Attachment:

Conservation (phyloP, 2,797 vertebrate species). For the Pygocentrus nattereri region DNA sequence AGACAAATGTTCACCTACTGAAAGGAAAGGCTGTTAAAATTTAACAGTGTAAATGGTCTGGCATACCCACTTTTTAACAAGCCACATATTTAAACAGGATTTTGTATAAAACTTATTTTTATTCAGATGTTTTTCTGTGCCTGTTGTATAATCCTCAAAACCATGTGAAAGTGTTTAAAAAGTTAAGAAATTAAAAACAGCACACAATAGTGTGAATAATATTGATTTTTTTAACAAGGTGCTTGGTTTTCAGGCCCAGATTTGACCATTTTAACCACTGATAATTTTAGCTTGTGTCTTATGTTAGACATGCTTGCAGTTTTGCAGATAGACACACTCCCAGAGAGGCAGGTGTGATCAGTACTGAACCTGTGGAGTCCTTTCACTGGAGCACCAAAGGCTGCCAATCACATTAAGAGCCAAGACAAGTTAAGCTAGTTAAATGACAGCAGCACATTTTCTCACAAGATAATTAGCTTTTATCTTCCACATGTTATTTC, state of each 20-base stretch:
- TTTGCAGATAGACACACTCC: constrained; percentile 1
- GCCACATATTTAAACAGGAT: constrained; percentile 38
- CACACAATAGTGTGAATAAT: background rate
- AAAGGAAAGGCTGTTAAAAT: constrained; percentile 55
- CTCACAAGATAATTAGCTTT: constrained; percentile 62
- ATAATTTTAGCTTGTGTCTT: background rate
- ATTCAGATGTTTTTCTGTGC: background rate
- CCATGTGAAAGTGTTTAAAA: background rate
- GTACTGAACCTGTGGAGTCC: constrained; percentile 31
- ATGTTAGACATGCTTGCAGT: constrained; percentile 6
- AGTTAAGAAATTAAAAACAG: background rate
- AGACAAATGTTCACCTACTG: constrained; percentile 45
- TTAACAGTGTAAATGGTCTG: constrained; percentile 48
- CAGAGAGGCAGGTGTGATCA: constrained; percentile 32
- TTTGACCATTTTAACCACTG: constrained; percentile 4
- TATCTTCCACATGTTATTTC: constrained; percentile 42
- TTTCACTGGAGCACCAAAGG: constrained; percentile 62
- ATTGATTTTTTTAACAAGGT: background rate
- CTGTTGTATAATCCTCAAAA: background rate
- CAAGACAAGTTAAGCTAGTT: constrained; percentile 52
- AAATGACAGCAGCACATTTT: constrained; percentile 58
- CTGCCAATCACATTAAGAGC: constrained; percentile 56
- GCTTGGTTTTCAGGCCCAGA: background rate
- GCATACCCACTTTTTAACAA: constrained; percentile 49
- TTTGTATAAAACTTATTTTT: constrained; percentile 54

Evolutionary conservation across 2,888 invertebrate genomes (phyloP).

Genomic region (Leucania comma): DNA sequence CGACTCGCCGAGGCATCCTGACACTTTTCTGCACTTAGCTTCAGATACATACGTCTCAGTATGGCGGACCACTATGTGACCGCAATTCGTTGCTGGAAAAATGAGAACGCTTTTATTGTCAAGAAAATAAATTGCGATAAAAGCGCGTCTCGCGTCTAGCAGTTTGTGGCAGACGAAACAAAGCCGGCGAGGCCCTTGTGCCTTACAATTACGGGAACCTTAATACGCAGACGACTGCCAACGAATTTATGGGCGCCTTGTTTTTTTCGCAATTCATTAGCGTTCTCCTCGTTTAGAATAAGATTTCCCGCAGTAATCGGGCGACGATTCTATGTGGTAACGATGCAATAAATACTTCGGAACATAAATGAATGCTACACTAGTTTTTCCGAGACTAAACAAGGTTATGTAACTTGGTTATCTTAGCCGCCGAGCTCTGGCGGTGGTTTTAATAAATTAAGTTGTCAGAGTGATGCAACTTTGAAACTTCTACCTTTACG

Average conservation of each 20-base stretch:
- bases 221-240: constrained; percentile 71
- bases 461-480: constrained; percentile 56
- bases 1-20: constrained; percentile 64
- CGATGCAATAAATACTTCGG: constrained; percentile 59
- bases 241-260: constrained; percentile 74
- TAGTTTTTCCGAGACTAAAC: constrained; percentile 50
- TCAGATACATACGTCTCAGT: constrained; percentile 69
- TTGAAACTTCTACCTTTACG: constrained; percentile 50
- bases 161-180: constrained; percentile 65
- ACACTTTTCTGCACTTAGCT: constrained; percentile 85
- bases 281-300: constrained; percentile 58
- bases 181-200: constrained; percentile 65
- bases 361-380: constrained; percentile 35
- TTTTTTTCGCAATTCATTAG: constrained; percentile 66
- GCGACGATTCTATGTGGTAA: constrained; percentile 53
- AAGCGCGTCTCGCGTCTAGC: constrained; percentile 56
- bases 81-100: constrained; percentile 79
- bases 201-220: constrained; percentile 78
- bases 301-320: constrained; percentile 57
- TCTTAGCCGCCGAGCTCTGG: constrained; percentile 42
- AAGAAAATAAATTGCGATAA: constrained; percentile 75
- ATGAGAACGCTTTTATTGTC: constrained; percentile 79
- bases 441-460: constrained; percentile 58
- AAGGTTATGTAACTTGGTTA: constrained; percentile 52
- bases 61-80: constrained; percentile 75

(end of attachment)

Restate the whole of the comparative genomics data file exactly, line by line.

Conservation (phyloP, 2,797 vertebrate species). For the Pygocentrus nattereri region DNA sequence AGACAAATGTTCACCTACTGAAAGGAAAGGCTGTTAAAATTTAACAGTGTAAATGGTCTGGCATACCCACTTTTTAACAAGCCACATATTTAAACAGGATTTTGTATAAAACTTATTTTTATTCAGATGTTTTTCTGTGCCTGTTGTATAATCCTCAAAACCATGTGAAAGTGTTTAAAAAGTTAAGAAATTAAAAACAGCACACAATAGTGTGAATAATATTGATTTTTTTAACAAGGTGCTTGGTTTTCAGGCCCAGATTTGACCATTTTAACCACTGATAATTTTAGCTTGTGTCTTATGTTAGACATGCTTGCAGTTTTGCAGATAGACACACTCCCAGAGAGGCAGGTGTGATCAGTACTGAACCTGTGGAGTCCTTTCACTGGAGCACCAAAGGCTGCCAATCACATTAAGAGCCAAGACAAGTTAAGCTAGTTAAATGACAGCAGCACATTTTCTCACAAGATAATTAGCTTTTATCTTCCACATGTTATTTC, state of each 20-base stretch:
- TTTGCAGATAGACACACTCC: constrained; percentile 1
- GCCACATATTTAAACAGGAT: constrained; percentile 38
- CACACAATAGTGTGAATAAT: background rate
- AAAGGAAAGGCTGTTAAAAT: constrained; percentile 55
- CTCACAAGATAATTAGCTTT: constrained; percentile 62
- ATAATTTTAGCTTGTGTCTT: background rate
- ATTCAGATGTTTTTCTGTGC: background rate
- CCATGTGAAAGTGTTTAAAA: background rate
- GTACTGAACCTGTGGAGTCC: constrained; percentile 31
- ATGTTAGACATGCTTGCAGT: constrained; percentile 6
- AGTTAAGAAATTAAAAACAG: background rate
- AGACAAATGTTCACCTACTG: constrained; percentile 45
- TTAACAGTGTAAATGGTCTG: constrained; percentile 48
- CAGAGAGGCAGGTGTGATCA: constrained; percentile 32
- TTTGACCATTTTAACCACTG: constrained; percentile 4
- TATCTTCCACATGTTATTTC: constrained; percentile 42
- TTTCACTGGAGCACCAAAGG: constrained; percentile 62
- ATTGATTTTTTTAACAAGGT: background rate
- CTGTTGTATAATCCTCAAAA: background rate
- CAAGACAAGTTAAGCTAGTT: constrained; percentile 52
- AAATGACAGCAGCACATTTT: constrained; percentile 58
- CTGCCAATCACATTAAGAGC: constrained; percentile 56
- GCTTGGTTTTCAGGCCCAGA: background rate
- GCATACCCACTTTTTAACAA: constrained; percentile 49
- TTTGTATAAAACTTATTTTT: constrained; percentile 54

Evolutionary conservation across 2,888 invertebrate genomes (phyloP).

Genomic region (Leucania comma): DNA sequence CGACTCGCCGAGGCATCCTGACACTTTTCTGCACTTAGCTTCAGATACATACGTCTCAGTATGGCGGACCACTATGTGACCGCAATTCGTTGCTGGAAAAATGAGAACGCTTTTATTGTCAAGAAAATAAATTGCGATAAAAGCGCGTCTCGCGTCTAGCAGTTTGTGGCAGACGAAACAAAGCCGGCGAGGCCCTTGTGCCTTACAATTACGGGAACCTTAATACGCAGACGACTGCCAACGAATTTATGGGCGCCTTGTTTTTTTCGCAATTCATTAGCGTTCTCCTCGTTTAGAATAAGATTTCCCGCAGTAATCGGGCGACGATTCTATGTGGTAACGATGCAATAAATACTTCGGAACATAAATGAATGCTACACTAGTTTTTCCGAGACTAAACAAGGTTATGTAACTTGGTTATCTTAGCCGCCGAGCTCTGGCGGTGGTTTTAATAAATTAAGTTGTCAGAGTGATGCAACTTTGAAACTTCTACCTTTACG

Average conservation of each 20-base stretch:
- bases 221-240: constrained; percentile 71
- bases 461-480: constrained; percentile 56
- bases 1-20: constrained; percentile 64
- CGATGCAATAAATACTTCGG: constrained; percentile 59
- bases 241-260: constrained; percentile 74
- TAGTTTTTCCGAGACTAAAC: constrained; percentile 50
- TCAGATACATACGTCTCAGT: constrained; percentile 69
- TTGAAACTTCTACCTTTACG: constrained; percentile 50
- bases 161-180: constrained; percentile 65
- ACACTTTTCTGCACTTAGCT: constrained; percentile 85
- bases 281-300: constrained; percentile 58
- bases 181-200: constrained; percentile 65
- bases 361-380: constrained; percentile 35
- TTTTTTTCGCAATTCATTAG: constrained; percentile 66
- GCGACGATTCTATGTGGTAA: constrained; percentile 53
- AAGCGCGTCTCGCGTCTAGC: constrained; percentile 56
- bases 81-100: constrained; percentile 79
- bases 201-220: constrained; percentile 78
- bases 301-320: constrained; percentile 57
- TCTTAGCCGCCGAGCTCTGG: constrained; percentile 42
- AAGAAAATAAATTGCGATAA: constrained; percentile 75
- ATGAGAACGCTTTTATTGTC: constrained; percentile 79
- bases 441-460: constrained; percentile 58
- AAGGTTATGTAACTTGGTTA: constrained; percentile 52
- bases 61-80: constrained; percentile 75